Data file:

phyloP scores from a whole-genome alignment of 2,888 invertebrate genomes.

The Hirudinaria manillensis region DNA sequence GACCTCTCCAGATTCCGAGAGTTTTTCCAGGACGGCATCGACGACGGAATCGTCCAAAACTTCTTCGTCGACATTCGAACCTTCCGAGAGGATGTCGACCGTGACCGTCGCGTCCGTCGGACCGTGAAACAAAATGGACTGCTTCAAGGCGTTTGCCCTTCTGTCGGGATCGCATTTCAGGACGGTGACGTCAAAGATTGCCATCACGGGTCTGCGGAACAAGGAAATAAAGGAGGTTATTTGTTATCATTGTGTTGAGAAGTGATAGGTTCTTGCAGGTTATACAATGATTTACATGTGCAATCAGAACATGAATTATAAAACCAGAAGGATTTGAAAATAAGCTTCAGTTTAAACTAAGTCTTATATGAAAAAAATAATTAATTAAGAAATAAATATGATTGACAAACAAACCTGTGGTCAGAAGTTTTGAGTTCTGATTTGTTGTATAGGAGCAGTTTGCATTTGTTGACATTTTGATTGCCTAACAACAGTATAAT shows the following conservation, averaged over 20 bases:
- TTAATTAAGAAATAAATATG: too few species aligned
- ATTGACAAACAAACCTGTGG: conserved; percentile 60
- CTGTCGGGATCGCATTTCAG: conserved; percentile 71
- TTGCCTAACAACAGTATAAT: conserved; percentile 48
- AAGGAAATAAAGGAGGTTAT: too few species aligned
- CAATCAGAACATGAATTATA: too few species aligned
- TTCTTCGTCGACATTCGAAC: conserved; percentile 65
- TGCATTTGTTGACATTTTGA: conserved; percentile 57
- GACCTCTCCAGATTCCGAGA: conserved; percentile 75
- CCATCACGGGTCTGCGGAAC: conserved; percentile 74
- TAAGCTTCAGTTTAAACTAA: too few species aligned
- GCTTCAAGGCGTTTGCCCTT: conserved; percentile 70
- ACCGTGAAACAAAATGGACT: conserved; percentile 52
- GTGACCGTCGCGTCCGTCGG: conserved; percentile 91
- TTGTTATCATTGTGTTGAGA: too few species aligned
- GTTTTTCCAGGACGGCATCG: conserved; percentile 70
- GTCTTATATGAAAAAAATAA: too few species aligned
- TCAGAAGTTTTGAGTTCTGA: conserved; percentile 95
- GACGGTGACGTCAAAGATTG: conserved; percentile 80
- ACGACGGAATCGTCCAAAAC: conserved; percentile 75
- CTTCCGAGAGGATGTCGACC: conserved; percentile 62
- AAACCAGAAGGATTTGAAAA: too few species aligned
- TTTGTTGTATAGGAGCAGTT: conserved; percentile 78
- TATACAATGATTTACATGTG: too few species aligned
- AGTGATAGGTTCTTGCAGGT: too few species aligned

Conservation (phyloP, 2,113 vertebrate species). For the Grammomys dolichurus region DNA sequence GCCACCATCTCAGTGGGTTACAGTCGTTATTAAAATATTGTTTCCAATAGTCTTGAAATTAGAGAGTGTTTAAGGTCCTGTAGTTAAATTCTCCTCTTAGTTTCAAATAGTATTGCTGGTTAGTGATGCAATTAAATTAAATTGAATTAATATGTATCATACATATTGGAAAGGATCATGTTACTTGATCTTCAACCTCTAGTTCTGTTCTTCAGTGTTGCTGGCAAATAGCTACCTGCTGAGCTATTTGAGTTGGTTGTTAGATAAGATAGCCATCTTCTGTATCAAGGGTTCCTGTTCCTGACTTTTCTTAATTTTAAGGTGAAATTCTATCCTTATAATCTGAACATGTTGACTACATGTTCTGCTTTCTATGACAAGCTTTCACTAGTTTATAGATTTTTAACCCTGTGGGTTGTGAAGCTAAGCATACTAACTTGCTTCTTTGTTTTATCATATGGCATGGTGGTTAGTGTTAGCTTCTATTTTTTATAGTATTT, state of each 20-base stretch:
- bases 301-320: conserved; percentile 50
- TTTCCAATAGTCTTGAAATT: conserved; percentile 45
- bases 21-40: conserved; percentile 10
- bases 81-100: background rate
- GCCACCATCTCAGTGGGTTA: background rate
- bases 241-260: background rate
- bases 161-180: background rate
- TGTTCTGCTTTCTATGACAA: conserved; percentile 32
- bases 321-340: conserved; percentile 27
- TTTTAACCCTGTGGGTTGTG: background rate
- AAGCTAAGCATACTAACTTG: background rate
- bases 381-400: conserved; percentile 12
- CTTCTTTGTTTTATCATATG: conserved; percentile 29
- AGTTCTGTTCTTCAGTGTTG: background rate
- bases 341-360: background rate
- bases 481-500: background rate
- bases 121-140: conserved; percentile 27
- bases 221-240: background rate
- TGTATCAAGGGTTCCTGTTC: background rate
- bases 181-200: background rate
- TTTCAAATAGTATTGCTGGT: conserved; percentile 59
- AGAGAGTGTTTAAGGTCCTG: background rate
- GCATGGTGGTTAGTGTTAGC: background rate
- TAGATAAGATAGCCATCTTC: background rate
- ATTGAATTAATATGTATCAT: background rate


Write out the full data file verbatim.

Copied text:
phyloP scores from a whole-genome alignment of 2,888 invertebrate genomes.

The Hirudinaria manillensis region DNA sequence GACCTCTCCAGATTCCGAGAGTTTTTCCAGGACGGCATCGACGACGGAATCGTCCAAAACTTCTTCGTCGACATTCGAACCTTCCGAGAGGATGTCGACCGTGACCGTCGCGTCCGTCGGACCGTGAAACAAAATGGACTGCTTCAAGGCGTTTGCCCTTCTGTCGGGATCGCATTTCAGGACGGTGACGTCAAAGATTGCCATCACGGGTCTGCGGAACAAGGAAATAAAGGAGGTTATTTGTTATCATTGTGTTGAGAAGTGATAGGTTCTTGCAGGTTATACAATGATTTACATGTGCAATCAGAACATGAATTATAAAACCAGAAGGATTTGAAAATAAGCTTCAGTTTAAACTAAGTCTTATATGAAAAAAATAATTAATTAAGAAATAAATATGATTGACAAACAAACCTGTGGTCAGAAGTTTTGAGTTCTGATTTGTTGTATAGGAGCAGTTTGCATTTGTTGACATTTTGATTGCCTAACAACAGTATAAT shows the following conservation, averaged over 20 bases:
- TTAATTAAGAAATAAATATG: too few species aligned
- ATTGACAAACAAACCTGTGG: conserved; percentile 60
- CTGTCGGGATCGCATTTCAG: conserved; percentile 71
- TTGCCTAACAACAGTATAAT: conserved; percentile 48
- AAGGAAATAAAGGAGGTTAT: too few species aligned
- CAATCAGAACATGAATTATA: too few species aligned
- TTCTTCGTCGACATTCGAAC: conserved; percentile 65
- TGCATTTGTTGACATTTTGA: conserved; percentile 57
- GACCTCTCCAGATTCCGAGA: conserved; percentile 75
- CCATCACGGGTCTGCGGAAC: conserved; percentile 74
- TAAGCTTCAGTTTAAACTAA: too few species aligned
- GCTTCAAGGCGTTTGCCCTT: conserved; percentile 70
- ACCGTGAAACAAAATGGACT: conserved; percentile 52
- GTGACCGTCGCGTCCGTCGG: conserved; percentile 91
- TTGTTATCATTGTGTTGAGA: too few species aligned
- GTTTTTCCAGGACGGCATCG: conserved; percentile 70
- GTCTTATATGAAAAAAATAA: too few species aligned
- TCAGAAGTTTTGAGTTCTGA: conserved; percentile 95
- GACGGTGACGTCAAAGATTG: conserved; percentile 80
- ACGACGGAATCGTCCAAAAC: conserved; percentile 75
- CTTCCGAGAGGATGTCGACC: conserved; percentile 62
- AAACCAGAAGGATTTGAAAA: too few species aligned
- TTTGTTGTATAGGAGCAGTT: conserved; percentile 78
- TATACAATGATTTACATGTG: too few species aligned
- AGTGATAGGTTCTTGCAGGT: too few species aligned

Conservation (phyloP, 2,113 vertebrate species). For the Grammomys dolichurus region DNA sequence GCCACCATCTCAGTGGGTTACAGTCGTTATTAAAATATTGTTTCCAATAGTCTTGAAATTAGAGAGTGTTTAAGGTCCTGTAGTTAAATTCTCCTCTTAGTTTCAAATAGTATTGCTGGTTAGTGATGCAATTAAATTAAATTGAATTAATATGTATCATACATATTGGAAAGGATCATGTTACTTGATCTTCAACCTCTAGTTCTGTTCTTCAGTGTTGCTGGCAAATAGCTACCTGCTGAGCTATTTGAGTTGGTTGTTAGATAAGATAGCCATCTTCTGTATCAAGGGTTCCTGTTCCTGACTTTTCTTAATTTTAAGGTGAAATTCTATCCTTATAATCTGAACATGTTGACTACATGTTCTGCTTTCTATGACAAGCTTTCACTAGTTTATAGATTTTTAACCCTGTGGGTTGTGAAGCTAAGCATACTAACTTGCTTCTTTGTTTTATCATATGGCATGGTGGTTAGTGTTAGCTTCTATTTTTTATAGTATTT, state of each 20-base stretch:
- bases 301-320: conserved; percentile 50
- TTTCCAATAGTCTTGAAATT: conserved; percentile 45
- bases 21-40: conserved; percentile 10
- bases 81-100: background rate
- GCCACCATCTCAGTGGGTTA: background rate
- bases 241-260: background rate
- bases 161-180: background rate
- TGTTCTGCTTTCTATGACAA: conserved; percentile 32
- bases 321-340: conserved; percentile 27
- TTTTAACCCTGTGGGTTGTG: background rate
- AAGCTAAGCATACTAACTTG: background rate
- bases 381-400: conserved; percentile 12
- CTTCTTTGTTTTATCATATG: conserved; percentile 29
- AGTTCTGTTCTTCAGTGTTG: background rate
- bases 341-360: background rate
- bases 481-500: background rate
- bases 121-140: conserved; percentile 27
- bases 221-240: background rate
- TGTATCAAGGGTTCCTGTTC: background rate
- bases 181-200: background rate
- TTTCAAATAGTATTGCTGGT: conserved; percentile 59
- AGAGAGTGTTTAAGGTCCTG: background rate
- GCATGGTGGTTAGTGTTAGC: background rate
- TAGATAAGATAGCCATCTTC: background rate
- ATTGAATTAATATGTATCAT: background rate